Become a Speaking Fellow
Speaking Fellow Applications are closed for Spring 2021!
Speaking Fellows believe speaking involves a series of rhetorical choices regarding vocal presentation, organization of ideas, response to audience, and physical affect. Through the Speaking Center and our attached class program, Speaking Fellows create learning environments that empower students to explore, question, and reflect on their speaking and listening skills. By experimenting with language and structure, students actively engage in their own thinking processes, getting to the bottom of what they want to say and how they want to express those ideas to others.
If you have any questions about the application process or about the program in general, please contact: Pam Cobrin (Director; firstname.lastname@example.org), Daniela Kempf (Associate Director; email@example.com), DaMonique Ballou (Coordinator; firstname.lastname@example.org) or meet with a Speaking Fellow http://speaking.mywconline.com/.
Tips for Applying (Virtually)
Frequently Asked Questions
Students in their first or sophomore years are eligible to become Speaking Fellows. Applicants are encouraged to sign up for Speaking Fellows workshops and one-on-one sessions before applying to develop an appreciation for what Speaking Fellows do.
We are looking for effective public speakers, but equally crucial is your ability to connect with other people, and a genuine wish to help others succeed. Candidates should have excellent leadership, team-building, and interpersonal skills, as Speaking Fellows work highly collaboratively among themselves, as well as with students in workshops and one-on-one sessions. We encourage students of all majors to apply.
This course has three components: (1) a seminar taught by Professor Cobrin, Director, Writing and Speaking Programs; (2) a workshop taught by Professor Kempf, Associate Director, Speaking Program; and (3) a weekly lab facilitated by Teaching Fellows, senior Speaking Fellows.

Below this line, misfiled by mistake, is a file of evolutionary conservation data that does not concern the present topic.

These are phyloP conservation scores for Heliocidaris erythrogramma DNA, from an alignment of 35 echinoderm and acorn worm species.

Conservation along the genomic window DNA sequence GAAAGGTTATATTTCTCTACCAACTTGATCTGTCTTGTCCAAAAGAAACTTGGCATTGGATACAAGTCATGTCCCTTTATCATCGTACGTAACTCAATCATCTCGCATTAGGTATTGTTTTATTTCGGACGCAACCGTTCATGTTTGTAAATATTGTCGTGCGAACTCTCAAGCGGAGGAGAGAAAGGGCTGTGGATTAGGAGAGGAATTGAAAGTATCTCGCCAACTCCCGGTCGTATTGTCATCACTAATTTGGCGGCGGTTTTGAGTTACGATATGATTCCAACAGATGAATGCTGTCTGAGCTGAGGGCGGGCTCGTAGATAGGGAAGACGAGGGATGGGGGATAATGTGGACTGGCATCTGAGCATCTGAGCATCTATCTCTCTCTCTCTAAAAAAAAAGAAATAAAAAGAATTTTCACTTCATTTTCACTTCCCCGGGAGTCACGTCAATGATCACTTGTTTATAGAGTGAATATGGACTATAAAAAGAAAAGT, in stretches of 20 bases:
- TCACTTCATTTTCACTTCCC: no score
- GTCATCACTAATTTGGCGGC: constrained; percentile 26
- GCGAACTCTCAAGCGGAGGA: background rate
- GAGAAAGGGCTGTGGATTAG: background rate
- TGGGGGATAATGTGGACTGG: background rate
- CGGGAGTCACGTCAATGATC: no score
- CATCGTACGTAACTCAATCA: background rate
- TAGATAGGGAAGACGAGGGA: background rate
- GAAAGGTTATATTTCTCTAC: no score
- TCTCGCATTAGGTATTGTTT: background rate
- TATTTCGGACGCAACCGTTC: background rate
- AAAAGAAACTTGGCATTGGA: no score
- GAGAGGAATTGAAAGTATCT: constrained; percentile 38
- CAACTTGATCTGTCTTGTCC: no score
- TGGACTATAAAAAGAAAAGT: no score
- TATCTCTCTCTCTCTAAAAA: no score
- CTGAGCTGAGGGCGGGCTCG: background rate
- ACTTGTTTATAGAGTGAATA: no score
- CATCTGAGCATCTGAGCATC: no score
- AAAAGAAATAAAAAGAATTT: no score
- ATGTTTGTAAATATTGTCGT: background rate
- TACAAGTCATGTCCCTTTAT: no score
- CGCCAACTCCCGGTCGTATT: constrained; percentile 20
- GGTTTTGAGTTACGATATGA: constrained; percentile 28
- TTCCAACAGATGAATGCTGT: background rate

Speaking involves a series of rhetorical choices regarding vocal presentation, argument construction, and physical affect that, whether made consciously or by default, project information about the identity of the speaker. Every time you publicly speak, you interject yourself into the cultural fabric of your/our world. In this course we will explore the ways in which public speaking has been imagined and theorized in American culture; the relationship between the use of language in spoken and written rhetoric; the technical skills that promote effective public speaking and theories about public speaking and peer-to-peer interaction.
This course usually takes place Tuesdays or Thursdays morning (usually 11:40 - 12:55 pm EST)
Yes, we earn a stipend each semester that's $16 an hour!
No, that’s not necessarily what we’re looking for. Speaking Fellows need to be great listeners who can adapt in the moment to meet the needs of students seeking help. At our core, we are peer educators who are passionate about public speaking. We work hard to improve our own public speaking skill-set, but that doesn’t mean we’re all naturals.
Speaking Fellows' are required to host weekly one-on-one's in the Speaking Center, attend mandatory weekly staff meetings, historically, from noon to 1:45 pm on Fridays, and organize and host workshops for attached courses.
Other than that, our workshops, class visits and meetings are scheduled individually by us. We can work around our academic schedules, setting aside weeks we can work a lot and weeks we can’t. Speaking Fellows usually work 5 hours a week on average.
Yes! It is a unique chance to work closely with the Barnard community and to truly make a difference. It’s also an opportunity to join a community of Barnard students and alumnae who are passionate about speaking. The job is fun and full of perks.
The training course to become a Speaking Fellow, Rhetorical Choices, fulfills the "Thinking Locally" requirement.